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Yes, You Can Paint with Encaustic on Plexiglass

Yes, You Can Paint with Encaustic on Plexiglass

When Encaustic is painted on Plexiglass, the beauty of translucent wax and the transparency of plexiglass combine to create luminous works.

When I first heard about painting on plexiglass with encaustic I was sceptical. We always say that encaustic needs an absorbent surface to adhere properly and Plexiglass is not absorbent. But there are many examples of artists successfully painting on plexiglass with encaustic wax medium.

In Encaustic Art The Complete Guide to Creating Fine Art with Wax, Lissa Rankin writes, “From an artistic standpoint, Plexiglas and wax are a perfect marriage. As ambient light shines through a painting on Plexiglas, the painting takes on great luminosity, appearing to glow.”

Examples of Encaustic on Plexiglass

Visit these websites for inspiration and proof that yes, you can paint with wax on plexiglass:

Tips for Painting with Wax on Plexiglass

  • Remove the paper backing from one side of the Plexi
  • Unless you intend to work on both sides of the Plexi, initially leave the paper backing on the back of your piece to protect it as you work. At some point, you will need to remove the paper so you can hold it up and let the light shine through.
  • Begin by warming the surface of Plexi with a heat gun. Avoid using a blow torch, it’s intense heat may warp the Plexi.
  • Some artists rough-up the surface with sandpaper, I didn’t do this. I don’t want the scratch marks to show and it doesn’t seem to be necessary
  • Add a layer of Liquitex Clear Gesso and let it dry completely. This will create tooth and improve adhesion of the wax to the plexi
  • Work in thin translucent layers to allow light to shine through
  • Incise lines and gently scrape back to keep the layers of wax thin and let the light in

If you are concerned about how archival the piece will be, do an encaustic freezer test.

Displaying Encaustic on Plexiglass

Think about how you are going to display the work before you begin.

If the work is small, you can drill a hole in the top of the Plexiglass and, with fishing line, hang it in a window from a suction cup. Plexiglass is lightweight and can easily be hung in this way. I have a piece I did two years ago and it still looks the same as when I made it. The exposure to sunlight has not altered it at all. Damar resin in encaustic medium raises the melting point, the sun has not softened the wax. On a few occasions, the suction cup has released and the piece has fallen to the floor, without any adverse effects.

When working larger, you’ll want to ensure that the plexiglass is well supported to prevent flexing and bending. The artists linked above either mount their work so natural light will illuminate the piece or have built light-boxes.

My Experiments with Encaustic on Plexiglass

These experiments were a lot of fun. Hanging the piece in a window, so the daylight shines through, changes it considerably.

For this work, I purchased a floating wall mount frame with spacers from Amazon. I found that the spacers were too modern with this vintage photo so I used wooden thread spools instead.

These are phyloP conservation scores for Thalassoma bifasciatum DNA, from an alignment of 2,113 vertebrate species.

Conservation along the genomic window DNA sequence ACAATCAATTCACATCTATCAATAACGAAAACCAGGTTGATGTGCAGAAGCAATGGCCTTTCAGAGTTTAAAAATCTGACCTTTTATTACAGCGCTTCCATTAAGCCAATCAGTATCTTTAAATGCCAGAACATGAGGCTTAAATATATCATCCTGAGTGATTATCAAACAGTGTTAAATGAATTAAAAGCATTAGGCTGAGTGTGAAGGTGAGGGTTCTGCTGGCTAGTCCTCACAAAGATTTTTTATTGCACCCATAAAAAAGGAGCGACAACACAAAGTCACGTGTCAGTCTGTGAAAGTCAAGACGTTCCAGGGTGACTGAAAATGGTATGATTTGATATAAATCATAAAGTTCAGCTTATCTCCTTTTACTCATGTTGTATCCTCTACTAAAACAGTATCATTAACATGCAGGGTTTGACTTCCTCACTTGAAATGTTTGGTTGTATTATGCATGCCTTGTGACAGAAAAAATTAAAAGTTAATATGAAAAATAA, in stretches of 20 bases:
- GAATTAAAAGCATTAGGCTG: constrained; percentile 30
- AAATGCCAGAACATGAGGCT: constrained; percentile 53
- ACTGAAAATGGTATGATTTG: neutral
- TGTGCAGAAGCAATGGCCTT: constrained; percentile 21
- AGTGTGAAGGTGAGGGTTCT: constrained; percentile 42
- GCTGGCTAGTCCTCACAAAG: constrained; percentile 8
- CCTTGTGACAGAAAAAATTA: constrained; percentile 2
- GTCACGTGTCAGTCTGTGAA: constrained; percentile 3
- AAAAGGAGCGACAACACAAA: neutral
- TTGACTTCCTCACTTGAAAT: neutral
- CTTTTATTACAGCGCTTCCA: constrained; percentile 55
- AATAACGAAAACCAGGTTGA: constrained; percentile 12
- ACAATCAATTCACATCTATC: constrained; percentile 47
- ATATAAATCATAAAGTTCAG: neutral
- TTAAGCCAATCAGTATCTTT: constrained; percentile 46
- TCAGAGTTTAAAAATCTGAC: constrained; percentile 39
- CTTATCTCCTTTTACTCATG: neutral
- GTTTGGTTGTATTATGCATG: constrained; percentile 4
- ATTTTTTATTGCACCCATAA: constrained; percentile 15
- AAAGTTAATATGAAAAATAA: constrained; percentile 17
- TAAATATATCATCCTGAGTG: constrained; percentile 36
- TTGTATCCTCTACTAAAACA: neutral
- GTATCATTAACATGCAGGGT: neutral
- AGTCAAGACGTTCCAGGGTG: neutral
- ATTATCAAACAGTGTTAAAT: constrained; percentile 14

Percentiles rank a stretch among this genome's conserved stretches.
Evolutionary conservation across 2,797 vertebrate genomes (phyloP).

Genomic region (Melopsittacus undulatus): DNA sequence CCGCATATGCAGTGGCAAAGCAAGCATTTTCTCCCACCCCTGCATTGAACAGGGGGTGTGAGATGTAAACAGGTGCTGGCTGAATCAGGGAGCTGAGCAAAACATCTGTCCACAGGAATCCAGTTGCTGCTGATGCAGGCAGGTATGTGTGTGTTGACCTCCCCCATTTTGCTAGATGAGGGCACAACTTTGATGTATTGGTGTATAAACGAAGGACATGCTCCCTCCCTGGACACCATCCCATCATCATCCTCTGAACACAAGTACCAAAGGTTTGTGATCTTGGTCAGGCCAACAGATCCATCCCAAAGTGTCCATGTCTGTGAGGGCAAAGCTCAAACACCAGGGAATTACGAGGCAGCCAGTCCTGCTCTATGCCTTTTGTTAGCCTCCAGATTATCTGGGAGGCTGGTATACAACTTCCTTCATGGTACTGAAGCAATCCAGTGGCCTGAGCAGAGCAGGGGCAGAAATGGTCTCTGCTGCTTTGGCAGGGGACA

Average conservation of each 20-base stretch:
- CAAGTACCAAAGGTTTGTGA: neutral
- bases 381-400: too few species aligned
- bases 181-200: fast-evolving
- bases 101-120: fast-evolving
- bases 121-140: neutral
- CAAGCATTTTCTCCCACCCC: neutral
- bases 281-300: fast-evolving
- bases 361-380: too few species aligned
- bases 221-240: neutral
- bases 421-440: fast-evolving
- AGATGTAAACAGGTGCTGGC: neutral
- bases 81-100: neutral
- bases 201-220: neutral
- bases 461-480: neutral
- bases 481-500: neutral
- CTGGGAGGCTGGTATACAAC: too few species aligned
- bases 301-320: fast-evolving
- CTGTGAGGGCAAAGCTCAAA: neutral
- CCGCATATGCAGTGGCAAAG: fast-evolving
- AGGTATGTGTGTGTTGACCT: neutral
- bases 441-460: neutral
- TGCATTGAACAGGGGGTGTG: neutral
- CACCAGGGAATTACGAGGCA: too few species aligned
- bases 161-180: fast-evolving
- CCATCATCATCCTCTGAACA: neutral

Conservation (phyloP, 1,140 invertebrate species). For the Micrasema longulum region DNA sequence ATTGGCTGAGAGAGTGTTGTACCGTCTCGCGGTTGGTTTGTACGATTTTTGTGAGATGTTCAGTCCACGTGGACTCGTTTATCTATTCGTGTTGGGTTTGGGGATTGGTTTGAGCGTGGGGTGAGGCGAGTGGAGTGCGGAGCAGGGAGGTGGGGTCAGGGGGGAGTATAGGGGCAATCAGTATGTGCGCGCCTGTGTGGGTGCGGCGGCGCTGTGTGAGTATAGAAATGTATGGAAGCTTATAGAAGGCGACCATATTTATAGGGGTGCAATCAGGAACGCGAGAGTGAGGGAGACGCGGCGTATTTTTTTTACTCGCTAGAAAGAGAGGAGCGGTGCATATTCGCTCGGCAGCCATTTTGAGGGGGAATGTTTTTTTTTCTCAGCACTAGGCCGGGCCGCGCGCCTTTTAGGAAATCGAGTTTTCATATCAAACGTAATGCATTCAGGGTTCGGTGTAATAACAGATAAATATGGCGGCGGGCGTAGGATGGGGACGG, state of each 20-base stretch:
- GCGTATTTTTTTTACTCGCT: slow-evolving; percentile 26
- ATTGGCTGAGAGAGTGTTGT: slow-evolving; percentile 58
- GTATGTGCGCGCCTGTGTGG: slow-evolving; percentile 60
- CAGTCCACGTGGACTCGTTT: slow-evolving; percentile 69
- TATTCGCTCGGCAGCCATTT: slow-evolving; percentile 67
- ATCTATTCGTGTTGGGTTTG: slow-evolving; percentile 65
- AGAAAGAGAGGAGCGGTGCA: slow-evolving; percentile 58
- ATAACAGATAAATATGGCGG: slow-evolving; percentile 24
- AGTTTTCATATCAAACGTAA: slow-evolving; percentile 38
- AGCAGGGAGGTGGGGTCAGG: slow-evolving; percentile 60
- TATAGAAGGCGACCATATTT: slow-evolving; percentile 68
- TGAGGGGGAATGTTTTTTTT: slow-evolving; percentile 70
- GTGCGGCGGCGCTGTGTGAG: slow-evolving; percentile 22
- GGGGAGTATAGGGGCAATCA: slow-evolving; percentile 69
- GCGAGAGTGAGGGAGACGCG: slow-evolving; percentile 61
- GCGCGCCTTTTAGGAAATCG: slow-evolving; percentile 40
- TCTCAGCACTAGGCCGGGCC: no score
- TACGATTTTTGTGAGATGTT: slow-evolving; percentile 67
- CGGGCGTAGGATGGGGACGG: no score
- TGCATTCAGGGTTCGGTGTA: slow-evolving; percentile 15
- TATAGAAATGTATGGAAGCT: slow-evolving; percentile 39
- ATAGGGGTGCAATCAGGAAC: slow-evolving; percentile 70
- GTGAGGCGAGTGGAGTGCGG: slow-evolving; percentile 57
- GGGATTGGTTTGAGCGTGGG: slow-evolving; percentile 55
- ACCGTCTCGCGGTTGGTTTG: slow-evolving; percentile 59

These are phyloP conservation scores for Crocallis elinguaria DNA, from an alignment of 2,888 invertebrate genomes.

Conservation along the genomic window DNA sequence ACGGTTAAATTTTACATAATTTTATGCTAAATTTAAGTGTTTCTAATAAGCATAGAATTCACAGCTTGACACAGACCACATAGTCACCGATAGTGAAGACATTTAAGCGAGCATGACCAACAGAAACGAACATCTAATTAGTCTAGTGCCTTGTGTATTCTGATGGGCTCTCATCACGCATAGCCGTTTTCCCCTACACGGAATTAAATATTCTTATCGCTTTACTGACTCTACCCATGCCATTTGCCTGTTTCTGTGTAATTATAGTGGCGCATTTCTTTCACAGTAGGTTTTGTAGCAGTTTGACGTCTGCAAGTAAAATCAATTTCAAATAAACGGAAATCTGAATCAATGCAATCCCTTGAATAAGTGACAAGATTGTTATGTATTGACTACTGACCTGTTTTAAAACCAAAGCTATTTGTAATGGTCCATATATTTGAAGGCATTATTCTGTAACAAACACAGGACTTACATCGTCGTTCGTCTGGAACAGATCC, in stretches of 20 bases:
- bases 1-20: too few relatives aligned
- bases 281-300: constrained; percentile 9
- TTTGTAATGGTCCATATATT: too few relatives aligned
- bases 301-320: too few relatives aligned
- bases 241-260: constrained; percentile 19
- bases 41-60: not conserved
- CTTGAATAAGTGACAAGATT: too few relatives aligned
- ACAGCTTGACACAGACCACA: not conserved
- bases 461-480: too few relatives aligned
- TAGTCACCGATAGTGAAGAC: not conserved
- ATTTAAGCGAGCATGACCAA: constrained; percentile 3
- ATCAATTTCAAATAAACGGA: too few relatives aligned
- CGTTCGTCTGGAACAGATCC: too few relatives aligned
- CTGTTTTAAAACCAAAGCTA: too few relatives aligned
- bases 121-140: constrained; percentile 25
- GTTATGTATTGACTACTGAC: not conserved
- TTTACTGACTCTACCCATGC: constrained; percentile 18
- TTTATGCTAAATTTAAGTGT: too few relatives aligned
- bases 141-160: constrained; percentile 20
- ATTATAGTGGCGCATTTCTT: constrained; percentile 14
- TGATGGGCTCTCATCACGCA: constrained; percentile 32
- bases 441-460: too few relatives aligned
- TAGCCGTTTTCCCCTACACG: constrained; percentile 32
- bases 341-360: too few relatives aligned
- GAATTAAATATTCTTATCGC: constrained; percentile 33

I digitally combined two photos creating a double exposure. I printed the photo onto rice paper. I taped off the area where the image is and created a flat base of encaustic medium. I carefully positioned the image and ironed it into the wax. Read about this process here.

Déjà vu by Ruth Maude

Have you painted with Encaustic on Plexiglass?

Please leave a comment and me know about your experience. You can also join the All Things Encaustic Facebook Group and post photos of your work.

About Ruth Maude

I enjoy experimenting with a variety of encaustic materials, techniques and tools. Everything I learn pushes my creative journey in new directions. I share what I've learned with other artists through my blog All Things Encaustic.

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11 thoughts on “Yes, You Can Paint with Encaustic on Plexiglass”

  1. Hello – I’m an oil painter and have been using cold wax for awhile , but feel like it’s time to add encaustic to my toolbox! The question I have right now: I would like to make a large (18×60?) interior window in my house and was planning on stained glass till I saw this post about working on plexiglass and your examples of illumination and the piece you hung in a window. With your experience do you think a large size is feasible? I would plan mount it the same way I would a stained glass piece, in a properly framed opening. It would receive daylight from both sides, but not direct sun.
    I’m so excited to find your blog and website, loved the links you provided for the artists and book, very helpful and exciting!
    Thanks – Terry

  2. what thickness of plexi are you using? and any thought about whether you can adhere a piece of rice paper…


  3. Thanks Ruth…i love to experiment with different materials…i work in Encaustic Monotypes presently. Do you thinks i can print on the plexi and transfer the paint using a Roland Hot Box? Heats to about 170 degrees.

  4. Susan Chilcote-Wade

    This is very inspiring, I had no idea this could marry, so Thanks for sharing it, Ruth. Beautiful works and the artist links as well, all breathtaking. The transparency is what we all love about the medium, seeing into the depths; this makes it so vibrant!

  5. I’ve used encaustic on plexiglass for years. Worried about flex with thick wax areas but haven’t had a problem. Clients place in backlit boxes or windows ( not direct sun). This encouraged me to use “encaustiflex” and have light shine through. I break the rules a lot and would take any piece back if a client has any kind of issue.

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